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Dermatol Surg. 2005 May;31(5):538-41.

Detection of residual basal cell carcinoma by in vivo confocal microscopy.

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Department of Dermatology, Brigham and Women's Hospital, Harvard Medical School, and Mohs Surgery Center, Dana-Farber Cancer Institute, Boston, Massachusetts, USA.



Near-infrared reflectance-mode confocal scanning laser microscopy (RCM) represents a novel imaging technique for microscopic analysis of skin lesions and may provide a noninvasive modality for the diagnosis of basal cell carcinoma (BCC).


To determine the feasibility of detecting residual or clinically equivocal BCC using RCM.


In this pilot study, RCM was used in three cases to characterize the histologic features of index lesions in vivo. These were subsequently correlated with corresponding hematoxylin-eosin-stained sections obtained during Mohs micrographic surgery.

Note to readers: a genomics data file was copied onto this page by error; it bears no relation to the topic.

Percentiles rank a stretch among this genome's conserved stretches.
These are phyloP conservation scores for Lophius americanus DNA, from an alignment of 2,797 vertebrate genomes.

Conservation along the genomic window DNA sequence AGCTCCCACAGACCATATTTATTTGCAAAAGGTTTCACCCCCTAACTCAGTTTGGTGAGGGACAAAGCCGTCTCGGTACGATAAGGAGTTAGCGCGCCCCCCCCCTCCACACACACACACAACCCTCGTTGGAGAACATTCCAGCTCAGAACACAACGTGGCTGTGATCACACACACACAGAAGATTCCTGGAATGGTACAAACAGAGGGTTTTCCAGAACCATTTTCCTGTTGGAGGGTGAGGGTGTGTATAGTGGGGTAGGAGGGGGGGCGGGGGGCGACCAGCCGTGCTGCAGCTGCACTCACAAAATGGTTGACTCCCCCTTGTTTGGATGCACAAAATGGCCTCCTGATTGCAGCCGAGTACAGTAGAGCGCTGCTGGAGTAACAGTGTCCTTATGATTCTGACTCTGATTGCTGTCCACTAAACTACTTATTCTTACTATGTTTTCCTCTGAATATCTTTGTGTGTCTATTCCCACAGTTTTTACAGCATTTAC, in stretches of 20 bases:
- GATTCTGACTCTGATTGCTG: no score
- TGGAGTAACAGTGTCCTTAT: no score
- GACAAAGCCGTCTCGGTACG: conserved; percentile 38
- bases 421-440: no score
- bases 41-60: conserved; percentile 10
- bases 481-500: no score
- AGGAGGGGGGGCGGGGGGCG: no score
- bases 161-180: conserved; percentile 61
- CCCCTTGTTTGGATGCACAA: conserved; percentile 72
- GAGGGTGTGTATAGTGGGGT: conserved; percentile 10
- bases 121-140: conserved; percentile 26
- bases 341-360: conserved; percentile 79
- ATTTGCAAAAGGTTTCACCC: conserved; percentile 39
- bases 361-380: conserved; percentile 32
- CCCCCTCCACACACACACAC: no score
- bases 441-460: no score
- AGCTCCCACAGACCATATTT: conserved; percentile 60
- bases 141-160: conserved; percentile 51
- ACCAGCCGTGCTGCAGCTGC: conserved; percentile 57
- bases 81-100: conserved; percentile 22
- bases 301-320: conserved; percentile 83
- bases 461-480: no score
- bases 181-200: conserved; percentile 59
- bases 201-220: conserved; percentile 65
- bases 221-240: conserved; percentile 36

Evaluation of clinically equivocal lesions by RCM revealed features characteristic of BCC, including tightly packed nests of elongated, monomorphic, polarized nuclei and subjacent ectatic blood vessels with lymphocytes undergoing margination and rolling. Conventional histology confirmed the presence of BCC in all cases.


We report the use of RCM in the confirmation of residual BCC in two cases and the tentative diagnosis with subsequent pathologic conformation of a third case in which a biopsy was previously inadequate. Our results demonstrate that confocal microscopy may facilitate diagnosis of BCC in vivo and warrant further prospective study to quantify the sensitivity and specificity of this rapidly evolving imaging modality.

[Indexed for MEDLINE]

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